Caratacus: The Roman Enemy Who Survived Defeat


When is it a good idea to really know who your friend’s friends are? If your name is Caratacus, you might consider it a good thing.

Caratacus was the king of the Catuvellauni, a tribe of Britons who inhabited a good bit of the country at the time that the Romans were conquering their way north, following Julius Caesar’s landings and Claudius’s forays. Caratacus and his brother Togodumnus didn’t exactly like the Romans telling them or their people what to do and led the resistance against the occupation for almost 10 years.

Time after time, Caratacus was able to rally his people, standing up to the Romans in the only way they could: with lighting-quick strikes and deceptive troop movements. The Catuvellauni and their neighboring Britons didn’t really have the manpower or the weapons that the Romans had, so they made do with what they did have: courage, a willingness to defend their homeland with their last ounces of strength and blood, and guile. The more the Romans prevailed, the more the Catuvellauni disappeared into the mists and the mountains, until they ended up close to Wales and Powys.

Things finally came to a head in 51, when Caratacus had had enough of ducking and dodging and was determined to fight. He mustered what troops and courage he could and met the Romans head-on, at the Battle of Caer Caradock. As was the case for so many of Rome’s enemies at this period of time, the result was a Roman victory. In fact, it was a veritable horse-whipping, for the army and for the morale of the Britons fighting the occupation elsewhere in their homeland. Caratacus, however, avoided his own personal horse-whipping by melting away into the highlands again, there to hide and gather his forces and courage for another day.

The highlands that he managed to slip into was the land ruled by the Brigantes, yet another of the many tribes of northern Britain. Determined to raise fresh troops, he appealed to Cartimandua, Queen of the Brigantes, for protection and aid. She very well could have delivered him exactly what he sought: The Brigantes were not yet totally involved in defending their homeland at this time, but this was partly because she had forged a client relationship with Rome. In effect, she had been bought by Claudius. Under the guise of protection, Cartimandua extended a welcome to Caratacus and then had him shackled and delivered to Claudius himself.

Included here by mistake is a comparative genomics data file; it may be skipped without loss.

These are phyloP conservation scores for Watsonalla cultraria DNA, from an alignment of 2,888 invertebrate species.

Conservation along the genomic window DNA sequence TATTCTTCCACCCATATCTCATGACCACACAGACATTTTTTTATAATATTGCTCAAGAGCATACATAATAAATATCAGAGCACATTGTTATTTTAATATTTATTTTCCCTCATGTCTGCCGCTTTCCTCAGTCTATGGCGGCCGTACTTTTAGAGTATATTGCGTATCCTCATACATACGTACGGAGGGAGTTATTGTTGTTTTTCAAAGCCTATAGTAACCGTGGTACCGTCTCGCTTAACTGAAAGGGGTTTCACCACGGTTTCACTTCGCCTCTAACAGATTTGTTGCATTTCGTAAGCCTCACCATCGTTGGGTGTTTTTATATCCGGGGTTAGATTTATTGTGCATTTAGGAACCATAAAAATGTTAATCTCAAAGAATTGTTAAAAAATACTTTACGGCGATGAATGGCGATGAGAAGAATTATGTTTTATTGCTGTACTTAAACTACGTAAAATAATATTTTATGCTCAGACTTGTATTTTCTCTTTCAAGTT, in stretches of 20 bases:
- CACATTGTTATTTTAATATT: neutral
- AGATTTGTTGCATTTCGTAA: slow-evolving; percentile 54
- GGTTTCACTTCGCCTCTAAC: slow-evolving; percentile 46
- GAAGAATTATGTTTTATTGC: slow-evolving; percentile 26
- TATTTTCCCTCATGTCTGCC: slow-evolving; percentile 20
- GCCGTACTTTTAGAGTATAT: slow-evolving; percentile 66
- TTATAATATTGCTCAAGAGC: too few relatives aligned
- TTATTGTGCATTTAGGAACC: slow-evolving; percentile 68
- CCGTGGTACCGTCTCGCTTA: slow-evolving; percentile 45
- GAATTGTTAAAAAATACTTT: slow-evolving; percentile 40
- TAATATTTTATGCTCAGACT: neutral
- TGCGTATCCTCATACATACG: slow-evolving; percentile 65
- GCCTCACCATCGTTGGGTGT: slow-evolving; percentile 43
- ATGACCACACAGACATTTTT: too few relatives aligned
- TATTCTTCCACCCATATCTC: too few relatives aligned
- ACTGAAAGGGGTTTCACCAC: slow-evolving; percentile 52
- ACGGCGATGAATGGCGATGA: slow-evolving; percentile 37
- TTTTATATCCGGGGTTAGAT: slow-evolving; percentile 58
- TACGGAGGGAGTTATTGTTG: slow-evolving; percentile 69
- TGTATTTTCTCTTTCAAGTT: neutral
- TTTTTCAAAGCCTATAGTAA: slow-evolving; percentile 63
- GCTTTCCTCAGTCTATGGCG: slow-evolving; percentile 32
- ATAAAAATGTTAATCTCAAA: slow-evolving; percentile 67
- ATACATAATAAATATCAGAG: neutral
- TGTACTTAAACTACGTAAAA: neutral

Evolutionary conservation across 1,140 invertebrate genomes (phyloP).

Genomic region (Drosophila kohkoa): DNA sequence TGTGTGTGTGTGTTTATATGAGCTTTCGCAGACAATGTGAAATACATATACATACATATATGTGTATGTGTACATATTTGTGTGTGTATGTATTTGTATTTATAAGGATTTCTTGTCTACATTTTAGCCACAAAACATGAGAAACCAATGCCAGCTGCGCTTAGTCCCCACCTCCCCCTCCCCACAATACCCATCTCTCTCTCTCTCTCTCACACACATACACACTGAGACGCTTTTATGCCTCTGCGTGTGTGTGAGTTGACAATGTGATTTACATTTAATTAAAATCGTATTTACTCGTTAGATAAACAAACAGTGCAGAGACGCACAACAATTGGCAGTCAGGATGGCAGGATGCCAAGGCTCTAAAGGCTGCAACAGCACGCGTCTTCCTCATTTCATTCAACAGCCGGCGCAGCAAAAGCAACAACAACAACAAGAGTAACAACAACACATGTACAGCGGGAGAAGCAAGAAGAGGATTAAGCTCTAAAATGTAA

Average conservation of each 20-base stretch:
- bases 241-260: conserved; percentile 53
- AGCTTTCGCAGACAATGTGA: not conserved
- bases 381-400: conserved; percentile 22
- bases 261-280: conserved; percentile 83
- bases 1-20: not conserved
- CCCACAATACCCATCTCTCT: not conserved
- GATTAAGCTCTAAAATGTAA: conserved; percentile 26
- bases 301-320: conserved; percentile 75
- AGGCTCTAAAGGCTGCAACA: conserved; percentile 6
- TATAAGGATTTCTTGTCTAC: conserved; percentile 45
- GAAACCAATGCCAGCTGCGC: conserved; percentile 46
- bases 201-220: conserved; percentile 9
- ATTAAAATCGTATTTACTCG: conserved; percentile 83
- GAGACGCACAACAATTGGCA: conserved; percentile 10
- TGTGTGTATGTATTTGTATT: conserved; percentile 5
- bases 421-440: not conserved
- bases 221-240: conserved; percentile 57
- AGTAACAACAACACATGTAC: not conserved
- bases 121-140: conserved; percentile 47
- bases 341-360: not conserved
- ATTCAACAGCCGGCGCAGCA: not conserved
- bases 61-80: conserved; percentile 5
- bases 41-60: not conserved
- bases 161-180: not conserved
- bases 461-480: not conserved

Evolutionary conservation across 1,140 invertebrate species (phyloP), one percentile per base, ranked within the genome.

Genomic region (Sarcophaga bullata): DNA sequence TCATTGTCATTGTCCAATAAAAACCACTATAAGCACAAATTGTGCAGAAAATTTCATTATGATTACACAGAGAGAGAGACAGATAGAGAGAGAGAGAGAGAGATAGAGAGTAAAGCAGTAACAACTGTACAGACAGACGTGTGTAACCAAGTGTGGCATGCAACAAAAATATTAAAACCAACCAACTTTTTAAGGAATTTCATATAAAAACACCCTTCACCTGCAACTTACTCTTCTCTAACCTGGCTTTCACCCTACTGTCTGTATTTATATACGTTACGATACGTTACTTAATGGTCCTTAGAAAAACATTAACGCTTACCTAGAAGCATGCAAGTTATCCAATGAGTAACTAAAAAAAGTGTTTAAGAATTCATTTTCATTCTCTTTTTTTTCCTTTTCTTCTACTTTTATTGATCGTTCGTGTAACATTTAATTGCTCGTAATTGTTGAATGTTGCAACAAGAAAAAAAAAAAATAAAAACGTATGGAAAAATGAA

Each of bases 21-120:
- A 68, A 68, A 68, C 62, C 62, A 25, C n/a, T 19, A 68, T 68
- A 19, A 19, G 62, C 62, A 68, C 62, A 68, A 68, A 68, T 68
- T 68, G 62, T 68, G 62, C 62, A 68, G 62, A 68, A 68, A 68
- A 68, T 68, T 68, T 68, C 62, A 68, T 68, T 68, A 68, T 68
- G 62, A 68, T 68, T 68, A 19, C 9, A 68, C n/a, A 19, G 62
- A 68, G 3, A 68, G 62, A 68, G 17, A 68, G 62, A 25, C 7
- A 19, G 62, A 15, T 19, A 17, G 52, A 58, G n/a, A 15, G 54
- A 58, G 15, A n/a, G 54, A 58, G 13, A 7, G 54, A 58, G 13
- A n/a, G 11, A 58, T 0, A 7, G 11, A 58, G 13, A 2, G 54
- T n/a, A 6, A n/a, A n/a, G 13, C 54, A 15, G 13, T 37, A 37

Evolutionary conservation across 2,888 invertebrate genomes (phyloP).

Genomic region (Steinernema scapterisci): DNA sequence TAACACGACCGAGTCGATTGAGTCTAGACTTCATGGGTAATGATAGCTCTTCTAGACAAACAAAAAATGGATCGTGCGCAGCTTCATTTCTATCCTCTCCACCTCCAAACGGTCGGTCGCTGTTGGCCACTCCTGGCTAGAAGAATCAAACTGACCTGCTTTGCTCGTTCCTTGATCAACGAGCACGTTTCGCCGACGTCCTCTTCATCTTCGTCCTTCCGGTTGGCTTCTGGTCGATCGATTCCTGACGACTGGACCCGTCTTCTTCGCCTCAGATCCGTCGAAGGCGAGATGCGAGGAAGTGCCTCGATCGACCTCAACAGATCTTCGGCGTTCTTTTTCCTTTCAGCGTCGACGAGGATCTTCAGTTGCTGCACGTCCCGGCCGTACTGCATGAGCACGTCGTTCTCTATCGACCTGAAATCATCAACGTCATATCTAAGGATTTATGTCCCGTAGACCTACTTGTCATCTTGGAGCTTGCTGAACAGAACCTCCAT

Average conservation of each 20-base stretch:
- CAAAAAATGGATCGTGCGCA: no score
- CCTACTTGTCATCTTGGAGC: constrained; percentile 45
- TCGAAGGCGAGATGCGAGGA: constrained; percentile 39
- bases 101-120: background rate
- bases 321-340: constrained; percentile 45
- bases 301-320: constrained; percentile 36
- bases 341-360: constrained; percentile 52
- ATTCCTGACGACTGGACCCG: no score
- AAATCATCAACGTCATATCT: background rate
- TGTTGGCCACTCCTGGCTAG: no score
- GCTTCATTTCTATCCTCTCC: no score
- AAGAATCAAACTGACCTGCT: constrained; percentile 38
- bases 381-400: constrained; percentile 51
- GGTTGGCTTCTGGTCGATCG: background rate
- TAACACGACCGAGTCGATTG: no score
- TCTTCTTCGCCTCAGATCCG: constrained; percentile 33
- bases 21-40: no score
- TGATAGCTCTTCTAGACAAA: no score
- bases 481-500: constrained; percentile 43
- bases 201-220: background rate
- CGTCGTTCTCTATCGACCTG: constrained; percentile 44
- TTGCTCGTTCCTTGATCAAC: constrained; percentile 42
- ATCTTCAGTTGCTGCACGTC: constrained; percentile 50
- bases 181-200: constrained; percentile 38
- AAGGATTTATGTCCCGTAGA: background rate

One would think that, at this point, our story would be over for poor Caratacus. The enemies of Rome did not suffer softly or lightly. And yet, Caratacus had done himself a favor by making a name for himself and killing so many Romans over the years. Claudius was quite impressed with the Catuvellauni commander, having heard his name spoken and denounced and whispered for many a year. Claudius was so impressed with Caratacus’s defiant spirit and his military brilliance that he spared his life. In fact, he released him into the wilds-of Italy, where he lived out the rest of his life. He was unable to return to his native land, since that was the terms of the commandment that Claudius had uttered in sparing his life. But he wasn’t executed in some horrible way, as many of Claudius’s foes were.